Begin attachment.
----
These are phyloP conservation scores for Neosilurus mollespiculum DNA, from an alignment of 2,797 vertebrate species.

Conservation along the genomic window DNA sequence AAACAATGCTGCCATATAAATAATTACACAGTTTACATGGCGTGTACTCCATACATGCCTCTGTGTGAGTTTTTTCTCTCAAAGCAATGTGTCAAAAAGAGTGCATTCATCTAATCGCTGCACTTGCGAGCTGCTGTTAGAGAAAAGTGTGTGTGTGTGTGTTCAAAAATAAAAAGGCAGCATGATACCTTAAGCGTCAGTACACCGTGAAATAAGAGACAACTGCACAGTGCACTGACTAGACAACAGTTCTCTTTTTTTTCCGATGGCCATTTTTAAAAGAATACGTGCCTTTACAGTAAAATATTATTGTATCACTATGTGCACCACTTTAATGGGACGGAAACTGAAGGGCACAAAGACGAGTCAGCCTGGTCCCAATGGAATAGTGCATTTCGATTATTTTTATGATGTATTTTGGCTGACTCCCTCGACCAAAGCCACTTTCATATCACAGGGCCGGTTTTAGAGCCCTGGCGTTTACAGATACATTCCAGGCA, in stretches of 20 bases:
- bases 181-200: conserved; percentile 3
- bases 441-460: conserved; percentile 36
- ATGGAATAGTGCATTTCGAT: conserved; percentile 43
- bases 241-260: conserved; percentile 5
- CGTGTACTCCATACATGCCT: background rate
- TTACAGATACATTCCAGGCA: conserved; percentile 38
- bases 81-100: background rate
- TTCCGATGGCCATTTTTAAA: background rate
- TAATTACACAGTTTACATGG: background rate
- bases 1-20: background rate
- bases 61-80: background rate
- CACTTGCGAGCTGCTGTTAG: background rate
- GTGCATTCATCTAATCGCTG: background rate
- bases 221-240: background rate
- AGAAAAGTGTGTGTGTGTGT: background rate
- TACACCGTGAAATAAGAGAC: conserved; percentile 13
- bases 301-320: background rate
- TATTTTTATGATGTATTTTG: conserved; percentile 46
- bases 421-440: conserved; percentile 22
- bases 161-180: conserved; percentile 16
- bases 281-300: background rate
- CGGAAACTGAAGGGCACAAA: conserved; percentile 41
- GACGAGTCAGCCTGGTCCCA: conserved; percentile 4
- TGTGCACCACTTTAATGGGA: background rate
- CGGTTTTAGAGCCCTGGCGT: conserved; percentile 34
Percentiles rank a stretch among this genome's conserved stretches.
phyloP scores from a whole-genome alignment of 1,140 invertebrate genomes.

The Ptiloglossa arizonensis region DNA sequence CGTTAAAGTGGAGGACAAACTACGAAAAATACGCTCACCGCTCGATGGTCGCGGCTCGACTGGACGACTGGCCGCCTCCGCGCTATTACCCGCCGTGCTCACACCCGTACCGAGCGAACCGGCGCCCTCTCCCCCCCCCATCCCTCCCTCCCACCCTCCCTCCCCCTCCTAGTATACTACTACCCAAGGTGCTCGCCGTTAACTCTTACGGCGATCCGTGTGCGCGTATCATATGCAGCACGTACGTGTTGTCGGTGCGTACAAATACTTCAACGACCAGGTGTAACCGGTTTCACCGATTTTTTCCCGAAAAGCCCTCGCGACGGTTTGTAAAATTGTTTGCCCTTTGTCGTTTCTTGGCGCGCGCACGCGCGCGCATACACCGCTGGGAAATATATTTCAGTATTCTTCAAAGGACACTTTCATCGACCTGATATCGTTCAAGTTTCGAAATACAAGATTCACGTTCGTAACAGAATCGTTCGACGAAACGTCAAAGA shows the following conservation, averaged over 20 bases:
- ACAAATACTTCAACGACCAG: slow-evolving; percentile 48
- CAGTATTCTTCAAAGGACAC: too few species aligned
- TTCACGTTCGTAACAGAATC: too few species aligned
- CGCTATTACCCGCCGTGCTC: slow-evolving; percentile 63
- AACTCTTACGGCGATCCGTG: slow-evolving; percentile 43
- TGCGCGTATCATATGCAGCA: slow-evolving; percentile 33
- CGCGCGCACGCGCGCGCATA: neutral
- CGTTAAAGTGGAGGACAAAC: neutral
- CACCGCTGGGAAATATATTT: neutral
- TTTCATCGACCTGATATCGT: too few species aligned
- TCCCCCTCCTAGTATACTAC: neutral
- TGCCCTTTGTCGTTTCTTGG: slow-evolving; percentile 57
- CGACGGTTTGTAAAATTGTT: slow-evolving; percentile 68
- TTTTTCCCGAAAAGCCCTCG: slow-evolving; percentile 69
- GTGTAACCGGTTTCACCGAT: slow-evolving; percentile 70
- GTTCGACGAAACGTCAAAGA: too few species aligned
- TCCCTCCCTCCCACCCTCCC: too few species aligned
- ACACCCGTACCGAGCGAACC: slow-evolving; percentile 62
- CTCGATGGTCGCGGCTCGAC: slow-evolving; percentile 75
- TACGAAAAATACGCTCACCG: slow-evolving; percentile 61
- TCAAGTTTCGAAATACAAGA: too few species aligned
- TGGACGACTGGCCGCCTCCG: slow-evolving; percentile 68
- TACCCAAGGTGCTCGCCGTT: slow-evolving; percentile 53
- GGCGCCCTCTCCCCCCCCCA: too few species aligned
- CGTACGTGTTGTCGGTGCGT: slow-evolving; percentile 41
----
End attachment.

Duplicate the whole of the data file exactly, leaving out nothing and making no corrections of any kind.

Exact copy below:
These are phyloP conservation scores for Neosilurus mollespiculum DNA, from an alignment of 2,797 vertebrate species.

Conservation along the genomic window DNA sequence AAACAATGCTGCCATATAAATAATTACACAGTTTACATGGCGTGTACTCCATACATGCCTCTGTGTGAGTTTTTTCTCTCAAAGCAATGTGTCAAAAAGAGTGCATTCATCTAATCGCTGCACTTGCGAGCTGCTGTTAGAGAAAAGTGTGTGTGTGTGTGTTCAAAAATAAAAAGGCAGCATGATACCTTAAGCGTCAGTACACCGTGAAATAAGAGACAACTGCACAGTGCACTGACTAGACAACAGTTCTCTTTTTTTTCCGATGGCCATTTTTAAAAGAATACGTGCCTTTACAGTAAAATATTATTGTATCACTATGTGCACCACTTTAATGGGACGGAAACTGAAGGGCACAAAGACGAGTCAGCCTGGTCCCAATGGAATAGTGCATTTCGATTATTTTTATGATGTATTTTGGCTGACTCCCTCGACCAAAGCCACTTTCATATCACAGGGCCGGTTTTAGAGCCCTGGCGTTTACAGATACATTCCAGGCA, in stretches of 20 bases:
- bases 181-200: conserved; percentile 3
- bases 441-460: conserved; percentile 36
- ATGGAATAGTGCATTTCGAT: conserved; percentile 43
- bases 241-260: conserved; percentile 5
- CGTGTACTCCATACATGCCT: background rate
- TTACAGATACATTCCAGGCA: conserved; percentile 38
- bases 81-100: background rate
- TTCCGATGGCCATTTTTAAA: background rate
- TAATTACACAGTTTACATGG: background rate
- bases 1-20: background rate
- bases 61-80: background rate
- CACTTGCGAGCTGCTGTTAG: background rate
- GTGCATTCATCTAATCGCTG: background rate
- bases 221-240: background rate
- AGAAAAGTGTGTGTGTGTGT: background rate
- TACACCGTGAAATAAGAGAC: conserved; percentile 13
- bases 301-320: background rate
- TATTTTTATGATGTATTTTG: conserved; percentile 46
- bases 421-440: conserved; percentile 22
- bases 161-180: conserved; percentile 16
- bases 281-300: background rate
- CGGAAACTGAAGGGCACAAA: conserved; percentile 41
- GACGAGTCAGCCTGGTCCCA: conserved; percentile 4
- TGTGCACCACTTTAATGGGA: background rate
- CGGTTTTAGAGCCCTGGCGT: conserved; percentile 34
Percentiles rank a stretch among this genome's conserved stretches.
phyloP scores from a whole-genome alignment of 1,140 invertebrate genomes.

The Ptiloglossa arizonensis region DNA sequence CGTTAAAGTGGAGGACAAACTACGAAAAATACGCTCACCGCTCGATGGTCGCGGCTCGACTGGACGACTGGCCGCCTCCGCGCTATTACCCGCCGTGCTCACACCCGTACCGAGCGAACCGGCGCCCTCTCCCCCCCCCATCCCTCCCTCCCACCCTCCCTCCCCCTCCTAGTATACTACTACCCAAGGTGCTCGCCGTTAACTCTTACGGCGATCCGTGTGCGCGTATCATATGCAGCACGTACGTGTTGTCGGTGCGTACAAATACTTCAACGACCAGGTGTAACCGGTTTCACCGATTTTTTCCCGAAAAGCCCTCGCGACGGTTTGTAAAATTGTTTGCCCTTTGTCGTTTCTTGGCGCGCGCACGCGCGCGCATACACCGCTGGGAAATATATTTCAGTATTCTTCAAAGGACACTTTCATCGACCTGATATCGTTCAAGTTTCGAAATACAAGATTCACGTTCGTAACAGAATCGTTCGACGAAACGTCAAAGA shows the following conservation, averaged over 20 bases:
- ACAAATACTTCAACGACCAG: slow-evolving; percentile 48
- CAGTATTCTTCAAAGGACAC: too few species aligned
- TTCACGTTCGTAACAGAATC: too few species aligned
- CGCTATTACCCGCCGTGCTC: slow-evolving; percentile 63
- AACTCTTACGGCGATCCGTG: slow-evolving; percentile 43
- TGCGCGTATCATATGCAGCA: slow-evolving; percentile 33
- CGCGCGCACGCGCGCGCATA: neutral
- CGTTAAAGTGGAGGACAAAC: neutral
- CACCGCTGGGAAATATATTT: neutral
- TTTCATCGACCTGATATCGT: too few species aligned
- TCCCCCTCCTAGTATACTAC: neutral
- TGCCCTTTGTCGTTTCTTGG: slow-evolving; percentile 57
- CGACGGTTTGTAAAATTGTT: slow-evolving; percentile 68
- TTTTTCCCGAAAAGCCCTCG: slow-evolving; percentile 69
- GTGTAACCGGTTTCACCGAT: slow-evolving; percentile 70
- GTTCGACGAAACGTCAAAGA: too few species aligned
- TCCCTCCCTCCCACCCTCCC: too few species aligned
- ACACCCGTACCGAGCGAACC: slow-evolving; percentile 62
- CTCGATGGTCGCGGCTCGAC: slow-evolving; percentile 75
- TACGAAAAATACGCTCACCG: slow-evolving; percentile 61
- TCAAGTTTCGAAATACAAGA: too few species aligned
- TGGACGACTGGCCGCCTCCG: slow-evolving; percentile 68
- TACCCAAGGTGCTCGCCGTT: slow-evolving; percentile 53
- GGCGCCCTCTCCCCCCCCCA: too few species aligned
- CGTACGTGTTGTCGGTGCGT: slow-evolving; percentile 41